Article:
Delayed Travel Musings – Iceland Adventure

Back in my ex-pat days I kept, or tried to keep, a blog about my travels throughout Germany and Europe.* Much like my entries to this venture, they were sporadic at best and went dry about a year into my stay in Germany. Due to my own inactivity, may of my adventures went undocumented. This is a project to rectify this, 3-4 years after the fact. I may not have great recall of the stories and shenanigans that occurred while on these trips. However, it will serve as a primer for some of the things that I thought were awesome and those that could be missed should anyone decide to take an adventure to any of the locals that I visited along the way. I figured there was no better way to start this project then with a review of one of my favorite stops, Iceland.

In working my way through these, I will try to keep as true to the original itinerary as my memory serves. I may get off the rails a bit, but I will do my best.

Iceland Day 1:

Upon arriving at Keflavik airport on the southwest peninsula of Iceland with my friends Oveida Fresh and Kapil, we embarked to our hotel which was located next to the world famous Blue Lagoon. I had been told prior to our excursion that the trick to the Blue Lagoon was to go either on your way in our out of the country due to its proximity to Keflavik and distance from just about everything else. This is definitely true, to squeeze this in during one of your other days would basically limit your day to the Blue Lagoon. So given that we arrived a day before the rest of our squad, we took the opportunity to visit the Lagoon after our flight from Germany landed around 4pm.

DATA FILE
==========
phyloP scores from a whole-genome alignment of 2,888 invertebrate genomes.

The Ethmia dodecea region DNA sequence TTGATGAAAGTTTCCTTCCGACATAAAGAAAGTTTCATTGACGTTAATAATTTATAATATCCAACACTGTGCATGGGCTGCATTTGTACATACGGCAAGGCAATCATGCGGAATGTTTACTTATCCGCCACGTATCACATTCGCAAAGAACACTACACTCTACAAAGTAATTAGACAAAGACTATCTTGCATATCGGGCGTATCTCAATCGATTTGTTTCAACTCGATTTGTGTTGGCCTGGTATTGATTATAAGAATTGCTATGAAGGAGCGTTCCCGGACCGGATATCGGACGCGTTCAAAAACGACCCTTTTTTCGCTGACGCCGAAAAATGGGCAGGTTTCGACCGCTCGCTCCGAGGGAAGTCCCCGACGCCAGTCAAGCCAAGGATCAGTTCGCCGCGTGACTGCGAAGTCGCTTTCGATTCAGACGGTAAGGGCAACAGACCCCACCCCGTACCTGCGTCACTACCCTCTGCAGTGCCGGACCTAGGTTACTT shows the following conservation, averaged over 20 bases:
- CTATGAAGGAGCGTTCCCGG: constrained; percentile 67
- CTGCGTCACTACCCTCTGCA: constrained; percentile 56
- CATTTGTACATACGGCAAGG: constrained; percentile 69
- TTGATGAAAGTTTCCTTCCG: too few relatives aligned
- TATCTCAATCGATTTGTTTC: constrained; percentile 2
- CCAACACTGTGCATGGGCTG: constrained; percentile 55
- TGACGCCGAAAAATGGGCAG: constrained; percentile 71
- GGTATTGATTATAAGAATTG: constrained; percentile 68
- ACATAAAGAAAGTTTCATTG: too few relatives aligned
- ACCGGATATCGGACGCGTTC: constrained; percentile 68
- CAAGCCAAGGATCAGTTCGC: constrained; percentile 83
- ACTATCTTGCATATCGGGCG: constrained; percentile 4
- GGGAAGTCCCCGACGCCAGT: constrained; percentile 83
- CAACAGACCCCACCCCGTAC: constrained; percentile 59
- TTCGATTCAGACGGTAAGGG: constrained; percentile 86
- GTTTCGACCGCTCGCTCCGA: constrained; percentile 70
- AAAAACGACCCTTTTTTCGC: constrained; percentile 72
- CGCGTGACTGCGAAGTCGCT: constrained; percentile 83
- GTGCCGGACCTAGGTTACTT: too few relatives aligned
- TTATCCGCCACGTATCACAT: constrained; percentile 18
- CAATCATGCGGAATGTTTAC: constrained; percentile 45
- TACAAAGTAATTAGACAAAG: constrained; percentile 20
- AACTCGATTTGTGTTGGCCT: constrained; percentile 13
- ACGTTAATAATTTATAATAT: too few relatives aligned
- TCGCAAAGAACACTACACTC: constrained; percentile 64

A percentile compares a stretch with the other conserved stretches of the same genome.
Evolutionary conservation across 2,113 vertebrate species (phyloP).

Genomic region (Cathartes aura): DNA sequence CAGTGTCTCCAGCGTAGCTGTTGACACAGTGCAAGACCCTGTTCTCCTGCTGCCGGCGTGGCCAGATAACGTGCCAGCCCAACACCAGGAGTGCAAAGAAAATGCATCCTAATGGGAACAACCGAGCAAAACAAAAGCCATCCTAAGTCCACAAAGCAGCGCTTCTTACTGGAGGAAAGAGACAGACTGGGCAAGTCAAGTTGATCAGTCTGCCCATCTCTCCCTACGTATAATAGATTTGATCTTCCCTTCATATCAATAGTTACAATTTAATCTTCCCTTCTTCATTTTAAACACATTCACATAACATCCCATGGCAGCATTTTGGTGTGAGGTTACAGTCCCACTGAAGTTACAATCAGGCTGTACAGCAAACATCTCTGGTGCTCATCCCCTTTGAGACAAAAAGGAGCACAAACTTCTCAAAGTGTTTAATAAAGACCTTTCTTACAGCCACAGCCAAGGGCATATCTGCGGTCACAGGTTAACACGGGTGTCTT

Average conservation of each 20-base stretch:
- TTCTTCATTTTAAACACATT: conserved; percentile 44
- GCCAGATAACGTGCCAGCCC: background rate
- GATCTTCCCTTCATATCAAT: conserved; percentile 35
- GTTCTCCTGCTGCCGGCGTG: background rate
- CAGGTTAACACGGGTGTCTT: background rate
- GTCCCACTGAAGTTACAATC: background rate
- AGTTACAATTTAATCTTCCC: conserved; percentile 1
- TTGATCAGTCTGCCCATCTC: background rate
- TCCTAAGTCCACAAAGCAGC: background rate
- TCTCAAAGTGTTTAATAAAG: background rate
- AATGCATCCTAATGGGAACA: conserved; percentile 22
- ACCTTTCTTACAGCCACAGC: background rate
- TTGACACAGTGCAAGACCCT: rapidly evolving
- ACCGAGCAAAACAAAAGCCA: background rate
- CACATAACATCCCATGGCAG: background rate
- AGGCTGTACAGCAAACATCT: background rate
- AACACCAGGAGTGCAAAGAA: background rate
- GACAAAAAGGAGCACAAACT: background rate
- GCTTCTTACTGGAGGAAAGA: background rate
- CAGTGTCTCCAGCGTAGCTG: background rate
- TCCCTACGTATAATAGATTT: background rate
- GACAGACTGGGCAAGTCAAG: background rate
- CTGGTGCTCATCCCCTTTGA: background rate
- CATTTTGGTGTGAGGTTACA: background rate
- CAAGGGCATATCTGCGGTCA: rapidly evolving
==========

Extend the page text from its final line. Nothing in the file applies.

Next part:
Private lagoon…baller

The Blue Lagoon is a must do in Iceland. The unique thermal lake and silica mud provide for a relaxing experience that you can’t get anywhere else. If you do have a later flight into Iceland, a stay at the Silica Hotel is well worth it. Along with gaining access to the main spa, they also have a private thermal lagoon at the hotel that you can relax in away from the crowds. It’s a nice little treat if it works into your schedule, but not worth it if you land early and just plan on spending your morning recharging from your travels before embarking on the rest of your voyage.

One other quick point, upon arrival you must stop into the duty free store near the baggage claim area. Booze in Iceland is quite expensive so I recommend that you stock up before departing the airport. This will also serve you well if you are heading out into the eastern parts of Iceland.  Bars may be tough to come by in some of the smaller towns, especially if you are not traveling during peak tourist times.

Iceland Day 2:

Straddling the continents

After a quick morning soak in the private lagoon, we picked up a few of our companions, Nick and Norbs, and decided to do a quick tour of the southwest peninsula before another trip to the lagoon to meet the rest of #TeamIceland and embarking to Vik for the evening. The southwest peninsula isn’t a must do on your trip, but it does provide a good idea of the scenery and terrain that you will encounter during your stay in Iceland. Also, if you are expeditious in your tour, you can easily do the trek in about 2 hours including a nice lunch in Grindavik. A few quick highlights for the southwest corner of Iceland. First, a stop at the Bridge Between Continents is a must do. Basically it is a small pedestrian bridge that literally spans a shallow canyon formed by the drifting between the North American and European tectonic plates. The plates only drift about 2 centimeters a year, so you won’t feel anything. However, you can jump back and forth saying, “Europe, North America, Europe, North America.” Maybe just nerds like me do that…

Making a new friend in SW Iceland!